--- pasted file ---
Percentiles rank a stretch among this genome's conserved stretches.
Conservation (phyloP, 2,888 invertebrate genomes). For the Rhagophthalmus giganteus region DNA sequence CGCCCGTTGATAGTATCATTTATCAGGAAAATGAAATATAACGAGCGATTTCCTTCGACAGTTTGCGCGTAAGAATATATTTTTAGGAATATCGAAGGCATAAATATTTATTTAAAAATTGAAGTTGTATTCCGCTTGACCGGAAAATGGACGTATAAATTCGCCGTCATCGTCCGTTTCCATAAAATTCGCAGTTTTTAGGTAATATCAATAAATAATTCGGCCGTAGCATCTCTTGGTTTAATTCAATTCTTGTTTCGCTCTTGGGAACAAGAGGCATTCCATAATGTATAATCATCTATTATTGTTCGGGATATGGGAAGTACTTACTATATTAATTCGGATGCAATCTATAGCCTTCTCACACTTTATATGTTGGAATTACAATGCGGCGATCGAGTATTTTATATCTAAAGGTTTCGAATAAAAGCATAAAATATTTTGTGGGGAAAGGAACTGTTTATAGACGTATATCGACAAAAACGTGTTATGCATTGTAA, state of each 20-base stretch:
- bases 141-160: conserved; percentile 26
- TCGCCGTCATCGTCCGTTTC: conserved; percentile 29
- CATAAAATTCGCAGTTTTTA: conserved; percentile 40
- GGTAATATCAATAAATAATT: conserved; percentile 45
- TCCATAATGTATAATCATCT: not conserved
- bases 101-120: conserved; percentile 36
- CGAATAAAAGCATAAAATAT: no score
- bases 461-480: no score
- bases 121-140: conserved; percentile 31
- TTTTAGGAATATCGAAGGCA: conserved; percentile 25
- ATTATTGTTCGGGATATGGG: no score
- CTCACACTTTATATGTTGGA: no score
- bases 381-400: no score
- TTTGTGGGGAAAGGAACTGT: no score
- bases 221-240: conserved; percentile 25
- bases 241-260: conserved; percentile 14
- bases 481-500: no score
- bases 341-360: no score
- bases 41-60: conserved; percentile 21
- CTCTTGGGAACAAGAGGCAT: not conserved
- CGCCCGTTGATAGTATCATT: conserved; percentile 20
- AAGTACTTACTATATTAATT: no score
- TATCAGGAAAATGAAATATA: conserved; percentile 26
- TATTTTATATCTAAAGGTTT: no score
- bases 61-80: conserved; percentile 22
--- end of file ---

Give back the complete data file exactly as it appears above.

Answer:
Percentiles rank a stretch among this genome's conserved stretches.
Conservation (phyloP, 2,888 invertebrate genomes). For the Rhagophthalmus giganteus region DNA sequence CGCCCGTTGATAGTATCATTTATCAGGAAAATGAAATATAACGAGCGATTTCCTTCGACAGTTTGCGCGTAAGAATATATTTTTAGGAATATCGAAGGCATAAATATTTATTTAAAAATTGAAGTTGTATTCCGCTTGACCGGAAAATGGACGTATAAATTCGCCGTCATCGTCCGTTTCCATAAAATTCGCAGTTTTTAGGTAATATCAATAAATAATTCGGCCGTAGCATCTCTTGGTTTAATTCAATTCTTGTTTCGCTCTTGGGAACAAGAGGCATTCCATAATGTATAATCATCTATTATTGTTCGGGATATGGGAAGTACTTACTATATTAATTCGGATGCAATCTATAGCCTTCTCACACTTTATATGTTGGAATTACAATGCGGCGATCGAGTATTTTATATCTAAAGGTTTCGAATAAAAGCATAAAATATTTTGTGGGGAAAGGAACTGTTTATAGACGTATATCGACAAAAACGTGTTATGCATTGTAA, state of each 20-base stretch:
- bases 141-160: conserved; percentile 26
- TCGCCGTCATCGTCCGTTTC: conserved; percentile 29
- CATAAAATTCGCAGTTTTTA: conserved; percentile 40
- GGTAATATCAATAAATAATT: conserved; percentile 45
- TCCATAATGTATAATCATCT: not conserved
- bases 101-120: conserved; percentile 36
- CGAATAAAAGCATAAAATAT: no score
- bases 461-480: no score
- bases 121-140: conserved; percentile 31
- TTTTAGGAATATCGAAGGCA: conserved; percentile 25
- ATTATTGTTCGGGATATGGG: no score
- CTCACACTTTATATGTTGGA: no score
- bases 381-400: no score
- TTTGTGGGGAAAGGAACTGT: no score
- bases 221-240: conserved; percentile 25
- bases 241-260: conserved; percentile 14
- bases 481-500: no score
- bases 341-360: no score
- bases 41-60: conserved; percentile 21
- CTCTTGGGAACAAGAGGCAT: not conserved
- CGCCCGTTGATAGTATCATT: conserved; percentile 20
- AAGTACTTACTATATTAATT: no score
- TATCAGGAAAATGAAATATA: conserved; percentile 26
- TATTTTATATCTAAAGGTTT: no score
- bases 61-80: conserved; percentile 22